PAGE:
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Publication #FCS8992

Feeding Your Preschooler: Helping in the Kitchen1

Ashley R. Kendall, Karla P. Shelnutt, and Gail P. A. Kauwell2

Encouraging your child to help in the kitchen is a great way to get them more interested in the food they eat and in trying new foods. Helping out in the kitchen also allows your preschooler to learn lifelong skills. This fact sheet suggests ways to get your preschooler helping in the kitchen as well as the benefits of working side-by-side to prepare family meals and snacks.

Kitchen Helpers

Your preschooler can benefit in many ways by being a kitchen helper. S/he may be more likely to try new foods, even if s/he is a picky eater. Working on specific tasks in the kitchen helps young children feel more grown-up, confident, and important. Helping in the kitchen is also a good way for your child to learn about science, math, and foods eaten by different cultures. This also is a great time to help your child learn about where their food comes from. For example, potatoes grow in the ground, and oranges grow on trees.

Remember that cooking may take longer when children help with food preparation. You will need to demonstrate how to do things and may have to repeat some directions. Even though cooking takes longer when young children help out, it is a great time for bonding with your preschooler.

Activities

Before children help with any kitchen activities they must first wash their hands with warm water and soap. An easy way to make sure they are washing their hands long enough is to have them sing their ABC’s twice while washing their hands. For more information about hand washing, including tips on making hand washing fun for your preschooler, visit http://www.choosemyplate.gov/preschoolers/food-safety/hand-washing.html.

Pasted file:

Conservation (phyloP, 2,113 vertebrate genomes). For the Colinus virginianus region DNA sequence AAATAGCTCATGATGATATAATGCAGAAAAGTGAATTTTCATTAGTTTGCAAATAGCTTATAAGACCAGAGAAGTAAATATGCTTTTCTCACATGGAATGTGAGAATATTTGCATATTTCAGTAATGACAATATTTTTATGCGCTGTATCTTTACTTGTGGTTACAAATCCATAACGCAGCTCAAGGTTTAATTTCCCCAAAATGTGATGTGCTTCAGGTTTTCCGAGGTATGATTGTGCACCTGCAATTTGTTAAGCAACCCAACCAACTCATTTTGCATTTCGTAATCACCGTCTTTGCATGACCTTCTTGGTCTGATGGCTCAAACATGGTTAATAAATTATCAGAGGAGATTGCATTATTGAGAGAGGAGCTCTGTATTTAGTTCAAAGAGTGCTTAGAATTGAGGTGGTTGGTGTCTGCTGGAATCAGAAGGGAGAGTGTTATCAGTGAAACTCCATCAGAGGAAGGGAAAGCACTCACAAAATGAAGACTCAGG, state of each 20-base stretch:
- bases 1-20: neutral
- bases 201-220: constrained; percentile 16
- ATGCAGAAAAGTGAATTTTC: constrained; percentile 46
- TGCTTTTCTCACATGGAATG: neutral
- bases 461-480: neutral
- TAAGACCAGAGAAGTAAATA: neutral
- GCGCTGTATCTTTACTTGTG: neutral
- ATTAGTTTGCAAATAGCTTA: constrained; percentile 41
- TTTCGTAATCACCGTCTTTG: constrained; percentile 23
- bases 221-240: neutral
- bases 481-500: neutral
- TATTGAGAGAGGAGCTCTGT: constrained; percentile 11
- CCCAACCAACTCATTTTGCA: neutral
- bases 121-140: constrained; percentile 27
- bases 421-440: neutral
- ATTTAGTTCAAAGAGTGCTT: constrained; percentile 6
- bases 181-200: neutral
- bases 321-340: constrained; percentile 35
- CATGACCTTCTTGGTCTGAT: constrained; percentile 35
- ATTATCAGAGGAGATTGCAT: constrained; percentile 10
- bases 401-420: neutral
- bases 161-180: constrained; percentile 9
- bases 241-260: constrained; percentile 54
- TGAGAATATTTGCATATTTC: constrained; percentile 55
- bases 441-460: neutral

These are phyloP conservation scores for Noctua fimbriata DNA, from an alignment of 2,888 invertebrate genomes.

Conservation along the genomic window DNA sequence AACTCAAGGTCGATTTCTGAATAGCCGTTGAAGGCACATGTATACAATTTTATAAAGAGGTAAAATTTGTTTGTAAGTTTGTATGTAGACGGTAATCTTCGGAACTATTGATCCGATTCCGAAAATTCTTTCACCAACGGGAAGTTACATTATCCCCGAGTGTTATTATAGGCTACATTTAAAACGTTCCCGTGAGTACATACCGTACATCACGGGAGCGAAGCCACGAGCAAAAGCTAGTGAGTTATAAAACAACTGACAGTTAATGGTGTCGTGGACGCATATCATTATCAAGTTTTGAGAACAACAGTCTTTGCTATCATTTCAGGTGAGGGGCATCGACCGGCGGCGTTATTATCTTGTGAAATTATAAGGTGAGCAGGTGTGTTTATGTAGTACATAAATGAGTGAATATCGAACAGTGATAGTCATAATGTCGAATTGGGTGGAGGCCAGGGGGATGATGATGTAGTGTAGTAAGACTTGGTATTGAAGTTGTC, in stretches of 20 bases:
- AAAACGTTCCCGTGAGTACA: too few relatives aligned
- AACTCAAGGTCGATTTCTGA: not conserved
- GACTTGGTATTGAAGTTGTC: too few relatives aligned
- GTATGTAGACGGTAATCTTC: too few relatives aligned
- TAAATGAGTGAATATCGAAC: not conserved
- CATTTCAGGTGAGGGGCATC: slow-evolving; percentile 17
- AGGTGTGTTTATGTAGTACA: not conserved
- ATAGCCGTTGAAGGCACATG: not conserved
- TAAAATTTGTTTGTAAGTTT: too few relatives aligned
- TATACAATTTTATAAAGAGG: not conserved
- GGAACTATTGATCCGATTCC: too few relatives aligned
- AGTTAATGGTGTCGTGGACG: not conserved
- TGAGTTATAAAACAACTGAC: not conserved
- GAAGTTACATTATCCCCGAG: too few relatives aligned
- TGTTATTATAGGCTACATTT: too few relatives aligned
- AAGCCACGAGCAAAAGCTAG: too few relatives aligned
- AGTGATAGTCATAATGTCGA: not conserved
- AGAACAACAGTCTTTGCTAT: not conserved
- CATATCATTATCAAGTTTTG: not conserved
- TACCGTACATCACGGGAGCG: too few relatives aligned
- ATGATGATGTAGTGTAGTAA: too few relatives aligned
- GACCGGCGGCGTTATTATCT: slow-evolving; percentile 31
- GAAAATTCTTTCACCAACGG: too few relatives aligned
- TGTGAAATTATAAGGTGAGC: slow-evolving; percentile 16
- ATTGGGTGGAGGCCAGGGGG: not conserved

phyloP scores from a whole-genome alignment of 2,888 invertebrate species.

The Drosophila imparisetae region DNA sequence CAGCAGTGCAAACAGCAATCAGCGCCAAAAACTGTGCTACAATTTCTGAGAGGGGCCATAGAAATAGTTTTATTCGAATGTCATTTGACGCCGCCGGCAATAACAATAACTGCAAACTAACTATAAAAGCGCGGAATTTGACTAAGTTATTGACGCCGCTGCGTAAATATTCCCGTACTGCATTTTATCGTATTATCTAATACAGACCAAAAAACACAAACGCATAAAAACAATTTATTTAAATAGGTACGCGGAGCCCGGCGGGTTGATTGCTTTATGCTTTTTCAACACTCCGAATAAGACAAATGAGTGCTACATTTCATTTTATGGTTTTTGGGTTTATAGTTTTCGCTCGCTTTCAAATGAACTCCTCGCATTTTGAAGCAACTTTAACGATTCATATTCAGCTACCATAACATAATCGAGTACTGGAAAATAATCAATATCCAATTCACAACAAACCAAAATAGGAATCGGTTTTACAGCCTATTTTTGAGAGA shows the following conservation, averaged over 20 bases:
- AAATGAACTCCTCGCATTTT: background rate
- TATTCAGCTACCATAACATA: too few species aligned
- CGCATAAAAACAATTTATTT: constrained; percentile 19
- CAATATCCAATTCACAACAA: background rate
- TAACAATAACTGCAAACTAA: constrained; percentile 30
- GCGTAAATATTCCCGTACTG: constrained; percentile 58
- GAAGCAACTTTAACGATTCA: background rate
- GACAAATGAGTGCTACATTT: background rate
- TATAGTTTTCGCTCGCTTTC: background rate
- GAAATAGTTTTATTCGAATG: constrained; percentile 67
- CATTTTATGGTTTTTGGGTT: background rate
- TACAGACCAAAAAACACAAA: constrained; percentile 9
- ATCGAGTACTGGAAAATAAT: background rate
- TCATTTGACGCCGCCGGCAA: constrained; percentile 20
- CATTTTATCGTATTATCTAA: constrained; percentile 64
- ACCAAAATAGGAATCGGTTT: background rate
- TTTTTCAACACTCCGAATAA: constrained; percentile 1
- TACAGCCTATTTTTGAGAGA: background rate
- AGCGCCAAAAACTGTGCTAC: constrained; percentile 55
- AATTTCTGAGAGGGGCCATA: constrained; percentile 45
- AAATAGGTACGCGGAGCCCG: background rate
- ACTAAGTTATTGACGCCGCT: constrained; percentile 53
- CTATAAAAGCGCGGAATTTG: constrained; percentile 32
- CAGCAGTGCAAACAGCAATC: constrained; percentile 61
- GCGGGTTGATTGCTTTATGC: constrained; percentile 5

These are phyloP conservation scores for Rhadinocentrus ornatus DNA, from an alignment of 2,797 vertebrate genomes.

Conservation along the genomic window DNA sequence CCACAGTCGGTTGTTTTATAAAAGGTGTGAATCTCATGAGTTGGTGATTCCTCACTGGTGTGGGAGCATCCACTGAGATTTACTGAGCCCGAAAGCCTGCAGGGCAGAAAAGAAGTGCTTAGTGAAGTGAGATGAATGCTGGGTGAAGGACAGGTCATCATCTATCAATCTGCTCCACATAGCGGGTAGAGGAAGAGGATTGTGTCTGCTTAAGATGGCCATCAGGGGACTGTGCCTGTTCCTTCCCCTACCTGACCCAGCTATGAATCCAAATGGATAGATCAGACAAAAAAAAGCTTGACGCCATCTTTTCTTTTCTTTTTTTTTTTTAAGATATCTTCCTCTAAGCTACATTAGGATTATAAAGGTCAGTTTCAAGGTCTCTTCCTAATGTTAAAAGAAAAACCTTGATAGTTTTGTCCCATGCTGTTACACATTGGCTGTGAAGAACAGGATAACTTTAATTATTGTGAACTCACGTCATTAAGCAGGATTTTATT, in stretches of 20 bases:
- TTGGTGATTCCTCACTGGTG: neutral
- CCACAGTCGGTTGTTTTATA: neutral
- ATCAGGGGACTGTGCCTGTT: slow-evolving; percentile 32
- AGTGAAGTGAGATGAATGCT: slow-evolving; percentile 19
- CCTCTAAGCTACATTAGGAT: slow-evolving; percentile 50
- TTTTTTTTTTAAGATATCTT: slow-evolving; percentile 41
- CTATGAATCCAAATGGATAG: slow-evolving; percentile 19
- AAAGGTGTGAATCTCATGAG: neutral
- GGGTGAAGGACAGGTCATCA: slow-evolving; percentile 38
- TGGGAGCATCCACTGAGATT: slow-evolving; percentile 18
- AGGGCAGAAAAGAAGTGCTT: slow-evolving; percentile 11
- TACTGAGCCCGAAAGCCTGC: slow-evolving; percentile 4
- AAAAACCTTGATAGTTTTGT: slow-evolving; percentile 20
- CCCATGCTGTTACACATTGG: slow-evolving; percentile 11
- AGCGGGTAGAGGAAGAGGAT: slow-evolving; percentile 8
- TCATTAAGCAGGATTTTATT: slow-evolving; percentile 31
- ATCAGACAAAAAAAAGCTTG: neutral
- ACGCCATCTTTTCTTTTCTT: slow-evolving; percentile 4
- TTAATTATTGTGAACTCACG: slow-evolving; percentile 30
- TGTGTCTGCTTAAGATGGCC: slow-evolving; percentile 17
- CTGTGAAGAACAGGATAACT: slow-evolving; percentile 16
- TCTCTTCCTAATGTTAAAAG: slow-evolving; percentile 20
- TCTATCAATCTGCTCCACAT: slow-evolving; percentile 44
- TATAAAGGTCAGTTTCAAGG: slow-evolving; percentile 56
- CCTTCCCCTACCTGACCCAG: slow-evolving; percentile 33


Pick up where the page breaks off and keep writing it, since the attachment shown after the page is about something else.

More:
Keep in mind, too, that the kitchen can be a dangerous place for small children. Always keep a watchful eye on your child when they are helping in the kitchen. One way to keep your child safe is by giving him or her age-appropriate kitchen activities. The activities listed below are for a typical preschooler, but your child may develop these skills at a different age. As your child gets older, you will be able to add new activities to these lists.

2 years old

• Wash fruits and vegetables.
• Tear lettuce leaves.
• Snap green beans and snap peas.
• Break broccoli and cauliflower into flowerets.
• Turn cookbook pages.
• Hand ingredients to an adult.
• Wipe table tops.
• Put items in the trash.

3 years old

All the activities listed above, plus:
• Count and name foods.
• Add ingredients to a recipe.
• Sprinkle herbs and seasonings onto foods.
• Juice fruits with a manual juicer.
• Stir batter.
• Knead dough.
• Help make a pizza.
• Put bread in the toaster.
• Handle basic utensils.
• Open packages.
• Talk about cooking.

4 years old

All the activities listed above, plus:
• Help make salads and sandwiches.
• Crack eggs.
• Peel hard-cooked eggs and some fruits.
• Pour drinks into sturdy glasses.
• Set and clear the table.

5 years old

All the activities listed above, plus:
• Help measure dry and wet ingredients.